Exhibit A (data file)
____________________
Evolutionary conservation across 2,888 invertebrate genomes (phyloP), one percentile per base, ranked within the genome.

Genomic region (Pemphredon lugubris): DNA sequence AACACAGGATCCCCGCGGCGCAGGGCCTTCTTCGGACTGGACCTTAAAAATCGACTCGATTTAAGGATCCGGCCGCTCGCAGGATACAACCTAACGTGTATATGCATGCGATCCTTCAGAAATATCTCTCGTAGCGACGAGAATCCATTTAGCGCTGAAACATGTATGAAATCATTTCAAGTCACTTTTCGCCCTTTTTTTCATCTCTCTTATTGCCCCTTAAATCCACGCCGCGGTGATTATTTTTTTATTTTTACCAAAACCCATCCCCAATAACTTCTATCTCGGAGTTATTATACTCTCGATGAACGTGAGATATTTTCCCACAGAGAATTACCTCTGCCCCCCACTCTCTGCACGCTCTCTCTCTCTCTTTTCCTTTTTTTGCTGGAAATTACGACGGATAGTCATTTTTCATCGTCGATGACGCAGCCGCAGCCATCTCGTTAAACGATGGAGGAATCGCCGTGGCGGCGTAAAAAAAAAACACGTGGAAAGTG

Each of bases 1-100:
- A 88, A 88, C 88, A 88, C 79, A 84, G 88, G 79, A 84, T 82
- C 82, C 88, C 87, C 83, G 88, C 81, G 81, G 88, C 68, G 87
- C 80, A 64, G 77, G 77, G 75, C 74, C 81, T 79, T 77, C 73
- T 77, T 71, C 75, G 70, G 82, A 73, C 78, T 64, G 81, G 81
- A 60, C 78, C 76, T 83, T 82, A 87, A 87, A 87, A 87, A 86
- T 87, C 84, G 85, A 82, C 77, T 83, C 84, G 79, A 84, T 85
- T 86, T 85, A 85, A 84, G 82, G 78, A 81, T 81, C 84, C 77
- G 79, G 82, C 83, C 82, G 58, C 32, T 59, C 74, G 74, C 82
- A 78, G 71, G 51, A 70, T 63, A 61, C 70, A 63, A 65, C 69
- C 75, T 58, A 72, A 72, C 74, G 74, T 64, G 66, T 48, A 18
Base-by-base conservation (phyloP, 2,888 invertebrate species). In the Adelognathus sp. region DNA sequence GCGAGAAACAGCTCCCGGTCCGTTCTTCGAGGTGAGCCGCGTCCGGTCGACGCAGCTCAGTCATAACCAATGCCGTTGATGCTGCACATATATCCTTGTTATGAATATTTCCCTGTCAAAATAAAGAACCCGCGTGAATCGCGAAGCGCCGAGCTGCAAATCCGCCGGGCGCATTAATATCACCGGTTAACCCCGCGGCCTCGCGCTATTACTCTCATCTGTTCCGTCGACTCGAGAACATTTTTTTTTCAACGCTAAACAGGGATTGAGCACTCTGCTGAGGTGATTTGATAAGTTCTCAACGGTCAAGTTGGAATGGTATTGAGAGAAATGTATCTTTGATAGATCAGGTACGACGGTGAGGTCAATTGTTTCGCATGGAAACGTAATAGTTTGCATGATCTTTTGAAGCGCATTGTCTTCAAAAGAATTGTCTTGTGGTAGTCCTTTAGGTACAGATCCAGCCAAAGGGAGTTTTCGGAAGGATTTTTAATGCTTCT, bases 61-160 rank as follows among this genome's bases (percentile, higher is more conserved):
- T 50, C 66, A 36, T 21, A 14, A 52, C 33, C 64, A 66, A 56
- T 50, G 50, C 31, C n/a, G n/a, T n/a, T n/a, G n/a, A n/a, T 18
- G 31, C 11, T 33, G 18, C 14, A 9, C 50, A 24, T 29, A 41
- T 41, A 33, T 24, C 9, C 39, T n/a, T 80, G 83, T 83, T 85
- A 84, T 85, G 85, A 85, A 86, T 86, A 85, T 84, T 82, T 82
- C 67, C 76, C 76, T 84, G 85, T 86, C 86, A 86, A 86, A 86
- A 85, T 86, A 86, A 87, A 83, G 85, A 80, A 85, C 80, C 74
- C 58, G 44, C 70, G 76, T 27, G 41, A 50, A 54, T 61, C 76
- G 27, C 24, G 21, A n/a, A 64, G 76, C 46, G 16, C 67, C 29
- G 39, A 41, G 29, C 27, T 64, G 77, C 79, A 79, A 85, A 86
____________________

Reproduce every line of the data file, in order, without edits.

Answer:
Evolutionary conservation across 2,888 invertebrate genomes (phyloP), one percentile per base, ranked within the genome.

Genomic region (Pemphredon lugubris): DNA sequence AACACAGGATCCCCGCGGCGCAGGGCCTTCTTCGGACTGGACCTTAAAAATCGACTCGATTTAAGGATCCGGCCGCTCGCAGGATACAACCTAACGTGTATATGCATGCGATCCTTCAGAAATATCTCTCGTAGCGACGAGAATCCATTTAGCGCTGAAACATGTATGAAATCATTTCAAGTCACTTTTCGCCCTTTTTTTCATCTCTCTTATTGCCCCTTAAATCCACGCCGCGGTGATTATTTTTTTATTTTTACCAAAACCCATCCCCAATAACTTCTATCTCGGAGTTATTATACTCTCGATGAACGTGAGATATTTTCCCACAGAGAATTACCTCTGCCCCCCACTCTCTGCACGCTCTCTCTCTCTCTTTTCCTTTTTTTGCTGGAAATTACGACGGATAGTCATTTTTCATCGTCGATGACGCAGCCGCAGCCATCTCGTTAAACGATGGAGGAATCGCCGTGGCGGCGTAAAAAAAAAACACGTGGAAAGTG

Each of bases 1-100:
- A 88, A 88, C 88, A 88, C 79, A 84, G 88, G 79, A 84, T 82
- C 82, C 88, C 87, C 83, G 88, C 81, G 81, G 88, C 68, G 87
- C 80, A 64, G 77, G 77, G 75, C 74, C 81, T 79, T 77, C 73
- T 77, T 71, C 75, G 70, G 82, A 73, C 78, T 64, G 81, G 81
- A 60, C 78, C 76, T 83, T 82, A 87, A 87, A 87, A 87, A 86
- T 87, C 84, G 85, A 82, C 77, T 83, C 84, G 79, A 84, T 85
- T 86, T 85, A 85, A 84, G 82, G 78, A 81, T 81, C 84, C 77
- G 79, G 82, C 83, C 82, G 58, C 32, T 59, C 74, G 74, C 82
- A 78, G 71, G 51, A 70, T 63, A 61, C 70, A 63, A 65, C 69
- C 75, T 58, A 72, A 72, C 74, G 74, T 64, G 66, T 48, A 18
Base-by-base conservation (phyloP, 2,888 invertebrate species). In the Adelognathus sp. region DNA sequence GCGAGAAACAGCTCCCGGTCCGTTCTTCGAGGTGAGCCGCGTCCGGTCGACGCAGCTCAGTCATAACCAATGCCGTTGATGCTGCACATATATCCTTGTTATGAATATTTCCCTGTCAAAATAAAGAACCCGCGTGAATCGCGAAGCGCCGAGCTGCAAATCCGCCGGGCGCATTAATATCACCGGTTAACCCCGCGGCCTCGCGCTATTACTCTCATCTGTTCCGTCGACTCGAGAACATTTTTTTTTCAACGCTAAACAGGGATTGAGCACTCTGCTGAGGTGATTTGATAAGTTCTCAACGGTCAAGTTGGAATGGTATTGAGAGAAATGTATCTTTGATAGATCAGGTACGACGGTGAGGTCAATTGTTTCGCATGGAAACGTAATAGTTTGCATGATCTTTTGAAGCGCATTGTCTTCAAAAGAATTGTCTTGTGGTAGTCCTTTAGGTACAGATCCAGCCAAAGGGAGTTTTCGGAAGGATTTTTAATGCTTCT, bases 61-160 rank as follows among this genome's bases (percentile, higher is more conserved):
- T 50, C 66, A 36, T 21, A 14, A 52, C 33, C 64, A 66, A 56
- T 50, G 50, C 31, C n/a, G n/a, T n/a, T n/a, G n/a, A n/a, T 18
- G 31, C 11, T 33, G 18, C 14, A 9, C 50, A 24, T 29, A 41
- T 41, A 33, T 24, C 9, C 39, T n/a, T 80, G 83, T 83, T 85
- A 84, T 85, G 85, A 85, A 86, T 86, A 85, T 84, T 82, T 82
- C 67, C 76, C 76, T 84, G 85, T 86, C 86, A 86, A 86, A 86
- A 85, T 86, A 86, A 87, A 83, G 85, A 80, A 85, C 80, C 74
- C 58, G 44, C 70, G 76, T 27, G 41, A 50, A 54, T 61, C 76
- G 27, C 24, G 21, A n/a, A 64, G 76, C 46, G 16, C 67, C 29
- G 39, A 41, G 29, C 27, T 64, G 77, C 79, A 79, A 85, A 86